All in all, it was a splendid liturgy, under increasingly bright skies and warm sun. The guests had arrived with plenty of time to spare, and so much schmoozing went on. There were joyful reunions and warm introductions. We were in a good mood as we started, none more perhaps than the group of German bishops sitting behind us. ("Fier hundred zwei-und-achtzig jahren," one commented to me, shaking his head at the 482 years since the last Teutonic pope.) Benedict XVI himself gave it a light tone, with his enthusiasm, copious smiles, and gestures to the crowd. They replied by chanting "Be-ne-det-to, Be-ne-det-to!" The only truly jarring moment came immediately after the final blessing. As the new Pope climbed into his Popemobile to go around the square blessings the masses, the organ opened with J. S. Bach's "Toccata and Fugue in D minor." That music, which sadly has become associated with horror films, seemed to make some sardonic comment. But this is Italy and people here do not watch "The Phantom of the Opera."
Bishop Epting and I had learned of the election of Joseph Ratzinger as successor to John Paul II as we attended the meeting of the Standing Commission on Ecumenical and Interreligious Relations in Louisville, Kentucky, as guests of the Diocese of Kentucky. We already knew that the Presiding Bishop, Frank Griswold, had appointed the two of us to represent him and the Episcopal Church for the institution of the new Pope. I cut short my trip and hurried home to retrieve my vestments and make arrangements, as did Bishop Epting. At lunch before I left, the great scholar of ecumenism the Rev. Dr. J. Robert Wright leaned over and said in his avuncular way, "and what gift are you giving Benedict XVI?" My colleague and I looked at each other, mouths agape: "gift?" It was soon decided that an appropriate gift from the Episcopal Church to the new Pope would be a hand-bound leather edition of the German-English Selections of the Book of Common Prayer, translated and published by the Convocation of American Churches In Europe. My trusty cell phone soon had me in contact with Christina Caughlan, head of our bilingual Prayer Book publications, at St. James Church in Florence, where all four bilingual Books were printed and bound. She had a calligrapher inscribe the greetings to Benedict XVI written by our Standing Commission in the flyleaf. Christina sent it to our parish in Rome, St. Paul's-Within-the-Walls, which delivered it to our hotel right next door to the church.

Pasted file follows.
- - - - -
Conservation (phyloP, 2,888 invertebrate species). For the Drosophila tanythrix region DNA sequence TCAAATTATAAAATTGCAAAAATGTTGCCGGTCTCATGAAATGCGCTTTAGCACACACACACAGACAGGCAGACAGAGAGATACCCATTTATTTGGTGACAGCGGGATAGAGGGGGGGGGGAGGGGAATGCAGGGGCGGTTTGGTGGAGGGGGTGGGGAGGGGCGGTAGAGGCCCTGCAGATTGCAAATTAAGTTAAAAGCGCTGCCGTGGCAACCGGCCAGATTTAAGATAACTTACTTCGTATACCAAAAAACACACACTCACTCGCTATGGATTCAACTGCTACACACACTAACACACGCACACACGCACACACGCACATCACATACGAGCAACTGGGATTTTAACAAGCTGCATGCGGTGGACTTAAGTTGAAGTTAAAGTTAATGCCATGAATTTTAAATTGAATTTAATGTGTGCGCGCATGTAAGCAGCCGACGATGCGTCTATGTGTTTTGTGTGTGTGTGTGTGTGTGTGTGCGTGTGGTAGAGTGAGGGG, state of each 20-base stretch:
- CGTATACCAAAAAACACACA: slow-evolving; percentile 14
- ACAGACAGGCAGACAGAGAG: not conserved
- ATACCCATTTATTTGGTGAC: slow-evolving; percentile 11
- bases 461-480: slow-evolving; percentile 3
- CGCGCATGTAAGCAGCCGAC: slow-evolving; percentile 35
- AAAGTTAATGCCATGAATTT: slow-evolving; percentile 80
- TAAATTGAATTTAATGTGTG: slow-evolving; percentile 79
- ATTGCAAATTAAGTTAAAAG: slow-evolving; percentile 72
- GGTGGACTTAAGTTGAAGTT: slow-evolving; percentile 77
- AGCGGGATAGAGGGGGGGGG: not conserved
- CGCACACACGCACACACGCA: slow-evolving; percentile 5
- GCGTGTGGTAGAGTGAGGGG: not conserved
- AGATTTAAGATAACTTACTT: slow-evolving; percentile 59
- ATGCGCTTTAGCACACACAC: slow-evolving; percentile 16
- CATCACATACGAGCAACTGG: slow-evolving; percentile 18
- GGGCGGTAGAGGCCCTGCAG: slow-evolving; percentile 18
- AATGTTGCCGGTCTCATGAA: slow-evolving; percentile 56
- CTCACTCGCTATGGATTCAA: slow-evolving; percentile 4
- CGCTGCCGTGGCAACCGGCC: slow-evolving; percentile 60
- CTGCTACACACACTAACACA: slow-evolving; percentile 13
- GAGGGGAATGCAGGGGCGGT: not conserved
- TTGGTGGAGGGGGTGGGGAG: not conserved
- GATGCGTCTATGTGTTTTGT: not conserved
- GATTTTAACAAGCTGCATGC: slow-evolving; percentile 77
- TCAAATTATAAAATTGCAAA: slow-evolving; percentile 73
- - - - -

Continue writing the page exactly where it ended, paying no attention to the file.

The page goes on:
Bishop Epting and I signed the presentation page. We'll able to present it to the Pope personally at our audience with him Monday morning.
After lunch at the Anglican Centre, we returned to our hotel for a brief respite before heading out again, this time to All Saints Anglican Church, for a Eucharist presided by Archbishop Rowan. The Archbishop had specifically asked us to participate. We listened to Cantuar's sermon. Archbishop Rowan commented on the text from John 14, on the "many dwelling-places in the Father's house." He pointed out that the line could be just as easily translated "many way-stations." He spoke of the unending journey we make into the grace of God, echoing Origen. Both individuals and churches make this journey, as Christ clears the way ahead and walks with us. As we can trust Christ, we can know that we have the strength to continue forward. He ended the homily with a series of passionate exhortations to trust the Lord. And then finally, we Anglicans received communion too.
As I listened, I thought how extraordinary our own spiritual head is. One cannot but envy his many gifts, not least of which is that resonant expressive voice, which serves so well to communicate his ideas. As we go to meet Benedict XVI tomorrow, I feel well-represented. I think the new Pope will meet his match.
I have never met Joseph Ratzinger. My priests who do know him personally speak of a gentle, unassuming man, like Rowan Williams in that respect, quite different from the way he is perceived in the media. He came across that way today, in fact. I remember my mentor, Reginald Fuller, describe him as he was when they were together decades ago: "the liberal of Vatican II." The new Pope may be that proverbial conservative: "a liberal who got mugged." If so, perhaps there is another side of him that will come through. Certainly no man was better placed to pick up where John Paul left off. Unlike a cardinal from outside the Curia, Benedict XVI does not have to learn how to master the Vatican dicastries. He could conceivably make some significant changes; re-start the ecumenical movement, for instance.
The man whose installation we witnessed looked genuinely humbled by what was happening to him. He looked sometimes as if he could not believe it. Certainly he is no longer what he used to be, or at least, he has the opportunity and the power to do something new.
It was a signal honor for me to represent our Presiding Bishop, the Episcopal Church, and particularly the great people and clergy of the Convocation of American Churches In Europe. A day to remember...and who knows about tomorrow?
The beginning of Joseph Ratzinger's ascension to the papacy began almost fifty years ago with John XXIII surprising everyone by "opening the windows" of the Church. Now we will look for a new aggiornamento. Veni Creator Spiritus!
Part 2 of Bishop Whalon's report from Rome: The audience with the new Pope.